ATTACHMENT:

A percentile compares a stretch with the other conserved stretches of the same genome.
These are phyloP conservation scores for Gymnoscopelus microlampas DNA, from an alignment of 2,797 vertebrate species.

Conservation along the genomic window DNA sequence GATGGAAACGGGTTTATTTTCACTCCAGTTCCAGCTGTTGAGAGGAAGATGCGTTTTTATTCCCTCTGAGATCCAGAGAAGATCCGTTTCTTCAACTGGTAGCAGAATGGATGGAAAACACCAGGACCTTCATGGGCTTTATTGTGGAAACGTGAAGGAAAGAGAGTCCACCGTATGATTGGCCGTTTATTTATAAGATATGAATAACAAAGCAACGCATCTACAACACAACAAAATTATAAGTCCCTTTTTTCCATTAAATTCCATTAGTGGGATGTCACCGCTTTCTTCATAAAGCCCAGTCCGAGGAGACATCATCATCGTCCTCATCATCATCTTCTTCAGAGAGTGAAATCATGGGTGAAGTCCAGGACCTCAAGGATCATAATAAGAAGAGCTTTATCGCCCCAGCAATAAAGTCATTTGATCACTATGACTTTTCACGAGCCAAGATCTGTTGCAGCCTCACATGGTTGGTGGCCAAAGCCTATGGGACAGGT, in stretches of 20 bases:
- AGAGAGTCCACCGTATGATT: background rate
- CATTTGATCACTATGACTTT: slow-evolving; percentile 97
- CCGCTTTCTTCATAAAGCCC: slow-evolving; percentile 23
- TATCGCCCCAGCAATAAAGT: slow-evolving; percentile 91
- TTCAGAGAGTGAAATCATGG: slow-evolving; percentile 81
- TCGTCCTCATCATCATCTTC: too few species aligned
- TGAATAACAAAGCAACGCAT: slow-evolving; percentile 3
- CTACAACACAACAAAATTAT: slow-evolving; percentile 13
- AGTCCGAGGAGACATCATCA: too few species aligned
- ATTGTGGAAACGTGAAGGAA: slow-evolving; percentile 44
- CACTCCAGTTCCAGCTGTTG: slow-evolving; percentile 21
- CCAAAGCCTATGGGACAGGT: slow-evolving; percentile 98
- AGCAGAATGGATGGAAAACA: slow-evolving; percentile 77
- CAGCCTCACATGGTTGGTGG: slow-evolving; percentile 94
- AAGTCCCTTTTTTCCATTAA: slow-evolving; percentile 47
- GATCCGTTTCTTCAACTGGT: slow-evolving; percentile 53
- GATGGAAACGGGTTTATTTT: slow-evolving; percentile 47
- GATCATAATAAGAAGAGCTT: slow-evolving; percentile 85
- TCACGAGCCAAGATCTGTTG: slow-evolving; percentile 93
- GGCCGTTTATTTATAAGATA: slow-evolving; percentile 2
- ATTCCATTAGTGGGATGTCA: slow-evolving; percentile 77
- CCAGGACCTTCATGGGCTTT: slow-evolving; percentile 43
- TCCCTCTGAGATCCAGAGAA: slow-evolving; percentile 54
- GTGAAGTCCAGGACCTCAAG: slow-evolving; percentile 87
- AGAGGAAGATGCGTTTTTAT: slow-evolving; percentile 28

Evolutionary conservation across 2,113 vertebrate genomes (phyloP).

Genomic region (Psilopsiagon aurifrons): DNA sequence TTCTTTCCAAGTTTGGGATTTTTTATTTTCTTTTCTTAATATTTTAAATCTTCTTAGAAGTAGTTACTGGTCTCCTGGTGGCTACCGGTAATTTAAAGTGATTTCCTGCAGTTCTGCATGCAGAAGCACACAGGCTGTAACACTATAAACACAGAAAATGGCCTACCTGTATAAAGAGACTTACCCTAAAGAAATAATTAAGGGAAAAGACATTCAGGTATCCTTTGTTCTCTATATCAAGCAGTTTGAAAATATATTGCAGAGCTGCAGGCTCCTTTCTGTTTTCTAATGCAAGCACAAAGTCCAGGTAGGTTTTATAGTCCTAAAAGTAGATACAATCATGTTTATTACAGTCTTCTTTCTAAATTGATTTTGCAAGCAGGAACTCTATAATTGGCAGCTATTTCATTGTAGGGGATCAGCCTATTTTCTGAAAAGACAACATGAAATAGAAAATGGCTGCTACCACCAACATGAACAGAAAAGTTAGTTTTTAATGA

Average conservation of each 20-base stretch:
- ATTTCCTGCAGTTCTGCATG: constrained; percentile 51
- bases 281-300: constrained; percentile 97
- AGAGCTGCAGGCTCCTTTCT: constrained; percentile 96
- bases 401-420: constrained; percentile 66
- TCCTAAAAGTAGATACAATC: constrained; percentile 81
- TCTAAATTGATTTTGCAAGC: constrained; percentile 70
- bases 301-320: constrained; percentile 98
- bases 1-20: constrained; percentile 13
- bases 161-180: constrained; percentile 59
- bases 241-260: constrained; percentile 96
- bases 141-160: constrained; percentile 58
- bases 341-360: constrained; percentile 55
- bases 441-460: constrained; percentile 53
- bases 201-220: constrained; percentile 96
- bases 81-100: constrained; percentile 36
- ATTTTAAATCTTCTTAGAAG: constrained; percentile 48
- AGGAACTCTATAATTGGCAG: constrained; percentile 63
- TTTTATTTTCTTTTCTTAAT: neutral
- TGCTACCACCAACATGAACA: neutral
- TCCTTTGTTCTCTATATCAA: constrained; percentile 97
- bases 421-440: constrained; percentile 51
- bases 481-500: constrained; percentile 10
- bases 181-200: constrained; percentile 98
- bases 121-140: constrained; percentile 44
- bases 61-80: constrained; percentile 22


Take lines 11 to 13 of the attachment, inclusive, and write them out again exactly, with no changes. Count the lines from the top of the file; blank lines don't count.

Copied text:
- CTACAACACAACAAAATTAT: slow-evolving; percentile 13
- AGTCCGAGGAGACATCATCA: too few species aligned
- ATTGTGGAAACGTGAAGGAA: slow-evolving; percentile 44